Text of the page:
Entrepreneurship with Seedstars: The Healthiest Of Insanities

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Alisée de Tonnac, the CEO and co-founder of Seedstars World, is on a mission to impact the developing world.

By ShuQi Liu

Entrepreneurship is hard. It is even more gruelling in emerging markets. “It’s the healthiest of insanities,” says Alisée de Tonnac, the CEO and co-founder of Seedstars World, a Swiss-based group on a mission to impact people’s lives through technology and entrepreneurship across the developing world.

With an exclusive global network, Seedstars discovers and builds the best seed-stage businesses in fast-growing startup scenes. “We collaborate with our local partners in each country, ensuring that there is a full overview of the startup ecosystem,” explains Alisée, also a young mother of one.

Working closely with different accelerators, incubators, co-working spaces and government agencies, Seedstars has grown a presence across more than 85 cities. The objective is to promote and invest in entrepreneurial emerging markets.

Focusing on technology as an innovative tool to bridge gaps and positively impact people’s lives, Seedstars’ mission came naturally to Alisée. Since starting the first edition of the Seedstars World startup competition in 2013, Alisée has travelled to more than 50 countries. She is currently living in Nigeria.

A global citizen, the French-born digital nomad spent most of her life abroad. From growing up in Singapore, California, and France, to studying and working in Italy and Switzerland, Alisée also accomplished humanitarian missions in Brazil and Cambodia.

Yet, the leading lady’s work has only just started. This year, the Seedstars Group will launch 15 strategic hubs. These comprise of seedspace co-working activities, acceleration programmes and academy centres around the world. Truly, the world is Alisée’s oyster.

“I want an exciting, loving and safe environment. It still surprises me how radically my motivations changed once I became a mother.”

Alisée: The separation between the two worlds is blurring. I believe the fragmentation will be strongest between the mega cities and the outskirts.

A: 2019’s resolution is to embrace the chaos. Due to demographic boom, I believe that those related to the legacy of poor infrastructure will change. Some chaos is good.

A: It has something to do with knowing the type of entrepreneur you are. What team you need to surround yourself with? Have resilience, a certain obsession with agility. It is about finding a mission, and valuing it worthy enough for a lifetime dedication.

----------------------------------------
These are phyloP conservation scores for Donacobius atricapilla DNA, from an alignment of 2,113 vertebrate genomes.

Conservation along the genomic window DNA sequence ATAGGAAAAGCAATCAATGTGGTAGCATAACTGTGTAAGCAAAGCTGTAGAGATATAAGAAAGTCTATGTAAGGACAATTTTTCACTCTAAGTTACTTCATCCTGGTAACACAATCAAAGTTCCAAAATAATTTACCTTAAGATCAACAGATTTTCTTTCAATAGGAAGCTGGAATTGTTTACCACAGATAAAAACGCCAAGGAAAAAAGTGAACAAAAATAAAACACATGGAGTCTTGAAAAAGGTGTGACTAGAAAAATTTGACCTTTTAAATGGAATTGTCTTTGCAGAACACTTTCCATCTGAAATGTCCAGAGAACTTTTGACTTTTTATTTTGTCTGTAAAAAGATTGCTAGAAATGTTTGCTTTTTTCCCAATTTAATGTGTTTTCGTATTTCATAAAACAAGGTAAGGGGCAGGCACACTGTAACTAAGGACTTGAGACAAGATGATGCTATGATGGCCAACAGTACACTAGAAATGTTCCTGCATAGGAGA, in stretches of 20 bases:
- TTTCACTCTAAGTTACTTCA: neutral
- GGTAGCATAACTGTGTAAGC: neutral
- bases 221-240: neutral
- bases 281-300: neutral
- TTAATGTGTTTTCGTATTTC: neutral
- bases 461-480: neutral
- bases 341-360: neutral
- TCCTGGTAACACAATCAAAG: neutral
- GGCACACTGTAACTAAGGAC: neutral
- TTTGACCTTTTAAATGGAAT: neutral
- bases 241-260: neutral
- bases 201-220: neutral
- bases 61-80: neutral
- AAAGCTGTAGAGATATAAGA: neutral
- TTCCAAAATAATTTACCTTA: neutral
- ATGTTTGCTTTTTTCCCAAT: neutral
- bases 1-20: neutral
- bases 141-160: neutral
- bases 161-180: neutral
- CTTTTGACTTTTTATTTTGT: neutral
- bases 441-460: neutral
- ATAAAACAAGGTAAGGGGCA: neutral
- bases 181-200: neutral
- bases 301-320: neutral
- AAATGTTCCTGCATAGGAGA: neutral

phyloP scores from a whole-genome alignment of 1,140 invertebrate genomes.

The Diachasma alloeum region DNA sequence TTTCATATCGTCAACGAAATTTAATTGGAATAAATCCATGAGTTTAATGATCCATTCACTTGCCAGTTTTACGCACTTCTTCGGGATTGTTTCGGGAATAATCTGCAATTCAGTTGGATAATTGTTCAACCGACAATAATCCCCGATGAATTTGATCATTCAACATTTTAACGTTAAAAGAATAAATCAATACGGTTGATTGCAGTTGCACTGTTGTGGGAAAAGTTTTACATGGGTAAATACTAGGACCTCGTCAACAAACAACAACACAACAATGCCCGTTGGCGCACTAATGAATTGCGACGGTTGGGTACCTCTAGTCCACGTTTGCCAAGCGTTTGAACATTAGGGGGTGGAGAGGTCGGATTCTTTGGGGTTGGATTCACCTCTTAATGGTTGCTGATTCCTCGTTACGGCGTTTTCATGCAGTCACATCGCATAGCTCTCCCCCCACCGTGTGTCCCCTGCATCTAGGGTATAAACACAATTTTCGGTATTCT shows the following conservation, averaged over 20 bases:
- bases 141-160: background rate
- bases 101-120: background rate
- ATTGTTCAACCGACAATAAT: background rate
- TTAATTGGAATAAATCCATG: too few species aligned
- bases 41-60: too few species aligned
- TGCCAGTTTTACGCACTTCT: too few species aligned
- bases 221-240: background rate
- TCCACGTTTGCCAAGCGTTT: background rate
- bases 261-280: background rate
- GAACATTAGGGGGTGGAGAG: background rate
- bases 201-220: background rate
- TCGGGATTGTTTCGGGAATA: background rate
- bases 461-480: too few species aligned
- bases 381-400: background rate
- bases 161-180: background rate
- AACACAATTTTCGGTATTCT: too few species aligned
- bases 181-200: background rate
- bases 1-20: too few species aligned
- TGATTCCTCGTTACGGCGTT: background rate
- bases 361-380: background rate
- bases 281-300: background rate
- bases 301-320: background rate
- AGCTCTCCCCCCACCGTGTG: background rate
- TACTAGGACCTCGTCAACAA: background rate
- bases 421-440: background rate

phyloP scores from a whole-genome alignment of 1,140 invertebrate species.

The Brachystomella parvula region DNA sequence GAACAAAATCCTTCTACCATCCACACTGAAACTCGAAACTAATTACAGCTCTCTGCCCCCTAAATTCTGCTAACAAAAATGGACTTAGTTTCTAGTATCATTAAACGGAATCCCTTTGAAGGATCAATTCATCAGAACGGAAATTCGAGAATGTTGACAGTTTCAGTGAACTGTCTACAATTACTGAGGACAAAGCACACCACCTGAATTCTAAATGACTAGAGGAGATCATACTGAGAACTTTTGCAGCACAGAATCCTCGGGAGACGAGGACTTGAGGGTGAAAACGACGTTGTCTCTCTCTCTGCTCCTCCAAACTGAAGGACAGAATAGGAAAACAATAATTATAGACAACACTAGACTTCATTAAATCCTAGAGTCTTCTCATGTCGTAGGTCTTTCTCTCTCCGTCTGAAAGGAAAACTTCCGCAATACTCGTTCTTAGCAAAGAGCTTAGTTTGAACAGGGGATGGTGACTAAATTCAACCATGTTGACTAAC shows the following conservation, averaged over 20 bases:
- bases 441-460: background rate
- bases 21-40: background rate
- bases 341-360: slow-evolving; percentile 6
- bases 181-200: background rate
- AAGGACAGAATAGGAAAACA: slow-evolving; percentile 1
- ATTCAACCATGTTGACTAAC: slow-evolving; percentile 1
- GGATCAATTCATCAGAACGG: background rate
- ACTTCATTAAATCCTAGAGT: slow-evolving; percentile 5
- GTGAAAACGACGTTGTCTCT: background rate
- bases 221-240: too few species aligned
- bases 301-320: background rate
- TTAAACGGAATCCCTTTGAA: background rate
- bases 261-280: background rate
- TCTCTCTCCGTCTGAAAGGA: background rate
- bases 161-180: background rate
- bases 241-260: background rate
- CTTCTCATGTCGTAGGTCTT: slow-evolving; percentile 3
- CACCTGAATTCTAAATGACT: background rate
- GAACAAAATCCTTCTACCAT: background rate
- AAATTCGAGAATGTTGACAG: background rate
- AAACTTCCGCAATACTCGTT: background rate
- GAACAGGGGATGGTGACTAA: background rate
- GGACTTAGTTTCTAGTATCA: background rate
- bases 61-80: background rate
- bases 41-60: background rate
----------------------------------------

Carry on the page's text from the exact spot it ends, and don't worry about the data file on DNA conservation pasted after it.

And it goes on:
A: With the democratisation of technology, the rise of millenials and its global community, I wonder if entrepreneurship is a generational phenomenon.

Millennials see life differently. We put a lot of emphasis on our personal purpose. Our day to day actions reflect our values, and so entrepreneurship becomes an attractive career path.

In this sense, I think that entrepreneurship is not necessarily something you are born with. It can be learnt. While some are entrepreneurs out of necessity, others fundamentally believe it is their mission to change the status quo. There are also those who want to build something new and involve others in their journey.

A: These values are very personal. They can be different from one entrepreneur to the other, so each set of values can potentially be powerful enough to scale, build and disrupt. That said, the founder’s values often set the tone and culture of the company. These make them unique.

A: I want an exciting, loving and safe environment. It still surprises me how radically my motivations changed once I became a mother.

More and more, my actions are consciously made knowing that my child will have to live with the consequences.

A: Realist for sure. I have strong values and try to live by general ideals. I am very conscious of the reality, which is fundamental in business.

A: Too many. Every day, I try to make it a habit of doing one thing that scares me.

A: The team. The mission. The fact that we are still having fun, even though it gets more challenging each year.

A: It would have been extremely valuable and enriching if I could travel before starting university, and build a company or join one during my studies.

From accounting to company culture, these courses were too theoretical. They could have only made sense if I was experiencing it with real significance.

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